2. It is always best to know the truth. One of the most revealing moments for me with my mom was when we were in Manhattan. I was around 10 years old and my mom pointed out a man watching me. She pointed out this was not good and for that, I am grateful that she alerted me to a danger I didn’t know existed and she was the same way with everything.

    Liked by 3 people

  3. I think I read that book when I was growing up but I’m going to have to read it again. While I was pretty sad when I found out there was no Santa (quite accidentally as I was helping my mom wrap Christmas presents one year) I was never mad at her for lying to me and I definitely wasn’t traumatized. I’m living on a lot of hope and belief with the way the country is going now…hope that people will finally wake up and see the truth about what is going on and belief that someone can actually do something about it!

    Liked by 2 people

  4. I read that book when I was a teenager, and still have my mother’s copy somewhere. As for Santa being a lie, is nothing sacred about Christmas anymore? First Baby it’s Cold outside is outlawed from radio stations, then the Rudolph tv show is bad because it promotes bullying, where will it end. I stopped going to library bookclub because I could not handle the way some of the long time members managed to monopolize and squash the other members opinions…..it just caused way too much grief.

    Liked by 2 people

  5. That woman is miserable and had to put you down for not being miserable like her. Let kids be kids. My daughter is only 4 and I love seeing her get so excited about Santa. Someday she will lose that magic and wonder. I will let her have that innocence as long as possible.

    Liked by 3 people

  6. I think your titles captures the essence. Was it really a lie? More like a traditional celebration. I can certainly think of “real” lies that are more devastating. I’m in a discussion group, but you might call it a book club about one book – the Tao Te Ching. Much less judgmental people just trying to share and figure out meanings of the words. I thought that was what book clubs did 🙂

    Liked by 1 person

      1. That’s pretty strange. It seems that people are almost being taught to be negative and to criticize now days. It’s the norm on social media pages. Hard to say why people are so angry and unhappy right but some are lashing out at everyone around them. I’m glad she didn’t come back to your group 🙂

        Liked by 3 people

      2. This comment made me think of another situation where someone was so rude to me I was in shock, but that’s a whole story. I think there are people so miserable that they need to make those around them miserable. Some people want to suck the happiness out of a room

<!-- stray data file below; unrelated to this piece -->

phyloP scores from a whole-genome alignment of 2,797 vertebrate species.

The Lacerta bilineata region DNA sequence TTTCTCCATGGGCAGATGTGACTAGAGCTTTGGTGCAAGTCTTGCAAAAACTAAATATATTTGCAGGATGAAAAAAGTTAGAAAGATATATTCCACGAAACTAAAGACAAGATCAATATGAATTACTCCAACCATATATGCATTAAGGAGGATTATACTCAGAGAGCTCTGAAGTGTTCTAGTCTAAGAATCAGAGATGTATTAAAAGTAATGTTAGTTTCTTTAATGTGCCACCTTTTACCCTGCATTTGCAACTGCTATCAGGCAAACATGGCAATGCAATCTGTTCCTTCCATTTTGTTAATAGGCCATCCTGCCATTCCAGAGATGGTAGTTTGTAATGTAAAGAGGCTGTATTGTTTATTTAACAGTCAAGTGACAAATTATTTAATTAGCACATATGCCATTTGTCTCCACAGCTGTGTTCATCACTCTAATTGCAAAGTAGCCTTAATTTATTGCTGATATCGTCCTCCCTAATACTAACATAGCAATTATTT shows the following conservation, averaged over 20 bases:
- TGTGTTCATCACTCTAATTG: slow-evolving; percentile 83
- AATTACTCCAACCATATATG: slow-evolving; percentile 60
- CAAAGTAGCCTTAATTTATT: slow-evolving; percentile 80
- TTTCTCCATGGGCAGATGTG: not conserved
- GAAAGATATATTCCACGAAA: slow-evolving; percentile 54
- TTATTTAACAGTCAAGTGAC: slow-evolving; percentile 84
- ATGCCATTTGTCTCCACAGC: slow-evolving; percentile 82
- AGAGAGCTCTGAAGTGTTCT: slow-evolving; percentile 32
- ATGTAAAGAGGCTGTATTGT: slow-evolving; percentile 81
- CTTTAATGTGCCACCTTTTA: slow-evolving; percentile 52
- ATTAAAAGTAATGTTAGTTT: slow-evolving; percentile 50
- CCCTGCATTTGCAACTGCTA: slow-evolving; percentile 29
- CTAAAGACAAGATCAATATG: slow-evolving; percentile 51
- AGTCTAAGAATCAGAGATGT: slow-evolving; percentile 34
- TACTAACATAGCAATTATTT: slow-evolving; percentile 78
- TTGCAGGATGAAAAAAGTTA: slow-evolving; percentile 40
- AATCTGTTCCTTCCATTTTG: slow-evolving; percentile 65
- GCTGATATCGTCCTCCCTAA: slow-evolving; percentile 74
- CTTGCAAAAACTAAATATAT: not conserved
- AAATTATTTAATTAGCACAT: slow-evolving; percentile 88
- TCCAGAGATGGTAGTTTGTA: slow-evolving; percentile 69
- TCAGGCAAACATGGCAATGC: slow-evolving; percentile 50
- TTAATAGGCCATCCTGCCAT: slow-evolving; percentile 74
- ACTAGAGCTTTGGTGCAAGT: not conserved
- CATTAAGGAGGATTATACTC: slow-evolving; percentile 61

Liked by 2 people

      3. That’s a good description – “suck the happiness out of the room.” And there always seems to be those in the workplace that anted to take a hard job and make it even harder. Hit the drama button. I used to joke that I wanted to invent an aerosol form of Valium that I could pump into the ventilation system to chill everyone out 🙂

        Liked by 3 people

  7. That woman is crazy! SHE is the bad mother.
    I told my grandchildren that I believe in Santa and I’m Jewish!!!! When they said, “you do?” I said, “Yes, I believe in the possibility of all things magical. ”

    Tell your friend that she is the one with a warped sense of understand what is right for children. Kids see magic in everything. A child who believes in magic and wondrous possibilities is more creative than the one who does not. I read Harry Potter with my kids in class. The delight in the children as they read about Hogwarts was so special.

    Honestly, this woman is a nutcase. I taught elementary school for 36 years. Children NEED to believe in fantasy and magic. It is part of how they learn about life. And also how they grow up to know the difference between fact and fiction. Everyone secretly wants to believe in special powers beyond the norm. That is why science fiction creates super heroes. That’s why we love Superman and Wonder Woman and Spiderman.

    So What is wrong with a happy old man who delivers presents to good little girls and boys? My grand kids believe in Santa and Santa doesn’t discriminate. He doesn’t care what faith a child is. If they are good, they get a present. What a lovely lesson to teach children. Just because she’s a grinch doesn’t mean the rest of us have to be.